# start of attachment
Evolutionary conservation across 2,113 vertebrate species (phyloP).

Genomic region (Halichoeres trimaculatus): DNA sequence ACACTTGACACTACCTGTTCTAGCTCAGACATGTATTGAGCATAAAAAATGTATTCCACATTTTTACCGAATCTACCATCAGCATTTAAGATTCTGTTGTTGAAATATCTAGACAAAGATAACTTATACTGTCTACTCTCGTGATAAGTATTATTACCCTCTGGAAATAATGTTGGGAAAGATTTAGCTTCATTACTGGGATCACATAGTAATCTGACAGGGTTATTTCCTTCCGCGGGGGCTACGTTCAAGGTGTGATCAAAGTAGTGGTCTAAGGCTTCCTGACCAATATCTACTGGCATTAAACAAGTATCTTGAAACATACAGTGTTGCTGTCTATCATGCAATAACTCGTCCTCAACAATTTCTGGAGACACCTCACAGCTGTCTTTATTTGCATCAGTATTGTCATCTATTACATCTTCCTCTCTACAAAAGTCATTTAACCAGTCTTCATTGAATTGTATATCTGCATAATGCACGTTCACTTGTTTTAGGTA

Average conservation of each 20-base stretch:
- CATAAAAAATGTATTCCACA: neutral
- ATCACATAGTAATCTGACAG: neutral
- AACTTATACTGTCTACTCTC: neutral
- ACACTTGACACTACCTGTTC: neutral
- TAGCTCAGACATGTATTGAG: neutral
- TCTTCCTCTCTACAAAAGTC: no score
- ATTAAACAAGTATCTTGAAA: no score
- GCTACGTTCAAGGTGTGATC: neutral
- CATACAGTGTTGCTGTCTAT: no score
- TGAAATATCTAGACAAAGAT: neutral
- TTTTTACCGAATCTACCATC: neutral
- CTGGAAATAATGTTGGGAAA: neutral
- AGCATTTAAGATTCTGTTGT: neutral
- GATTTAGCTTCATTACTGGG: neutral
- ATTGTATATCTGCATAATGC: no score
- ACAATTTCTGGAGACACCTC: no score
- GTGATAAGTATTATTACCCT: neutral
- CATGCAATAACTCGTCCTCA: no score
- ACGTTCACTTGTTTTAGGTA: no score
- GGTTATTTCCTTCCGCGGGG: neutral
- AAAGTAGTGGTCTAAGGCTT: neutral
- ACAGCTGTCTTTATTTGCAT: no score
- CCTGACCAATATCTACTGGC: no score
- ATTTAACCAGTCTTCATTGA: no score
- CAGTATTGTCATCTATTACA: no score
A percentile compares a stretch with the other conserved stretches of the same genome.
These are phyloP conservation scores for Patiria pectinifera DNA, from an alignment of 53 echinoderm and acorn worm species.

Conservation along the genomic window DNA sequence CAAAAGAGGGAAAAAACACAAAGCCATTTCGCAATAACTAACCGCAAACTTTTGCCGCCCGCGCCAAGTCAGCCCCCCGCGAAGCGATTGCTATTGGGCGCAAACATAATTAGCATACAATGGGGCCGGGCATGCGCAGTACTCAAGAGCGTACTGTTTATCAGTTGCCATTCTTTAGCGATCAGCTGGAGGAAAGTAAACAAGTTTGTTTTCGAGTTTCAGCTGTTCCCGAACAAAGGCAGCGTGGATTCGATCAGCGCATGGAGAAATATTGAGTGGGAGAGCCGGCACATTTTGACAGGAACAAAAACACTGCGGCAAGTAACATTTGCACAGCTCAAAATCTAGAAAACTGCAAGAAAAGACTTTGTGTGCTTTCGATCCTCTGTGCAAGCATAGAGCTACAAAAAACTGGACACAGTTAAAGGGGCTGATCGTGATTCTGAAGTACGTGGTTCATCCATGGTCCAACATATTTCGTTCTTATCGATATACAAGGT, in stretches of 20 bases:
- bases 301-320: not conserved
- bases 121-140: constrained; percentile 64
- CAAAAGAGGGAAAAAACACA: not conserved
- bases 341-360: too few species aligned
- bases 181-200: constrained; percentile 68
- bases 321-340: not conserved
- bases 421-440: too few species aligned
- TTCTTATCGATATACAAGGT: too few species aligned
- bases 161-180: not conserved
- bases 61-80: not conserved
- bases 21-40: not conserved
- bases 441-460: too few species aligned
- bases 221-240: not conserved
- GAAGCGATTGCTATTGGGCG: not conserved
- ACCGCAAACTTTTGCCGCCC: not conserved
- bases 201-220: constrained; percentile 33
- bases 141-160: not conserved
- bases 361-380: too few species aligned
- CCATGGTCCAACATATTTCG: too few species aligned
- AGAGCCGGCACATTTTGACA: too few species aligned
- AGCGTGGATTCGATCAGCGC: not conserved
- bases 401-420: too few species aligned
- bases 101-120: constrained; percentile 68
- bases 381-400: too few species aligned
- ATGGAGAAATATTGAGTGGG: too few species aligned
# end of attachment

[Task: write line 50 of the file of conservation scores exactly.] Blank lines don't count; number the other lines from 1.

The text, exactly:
- CCATGGTCCAACATATTTCG: too few species aligned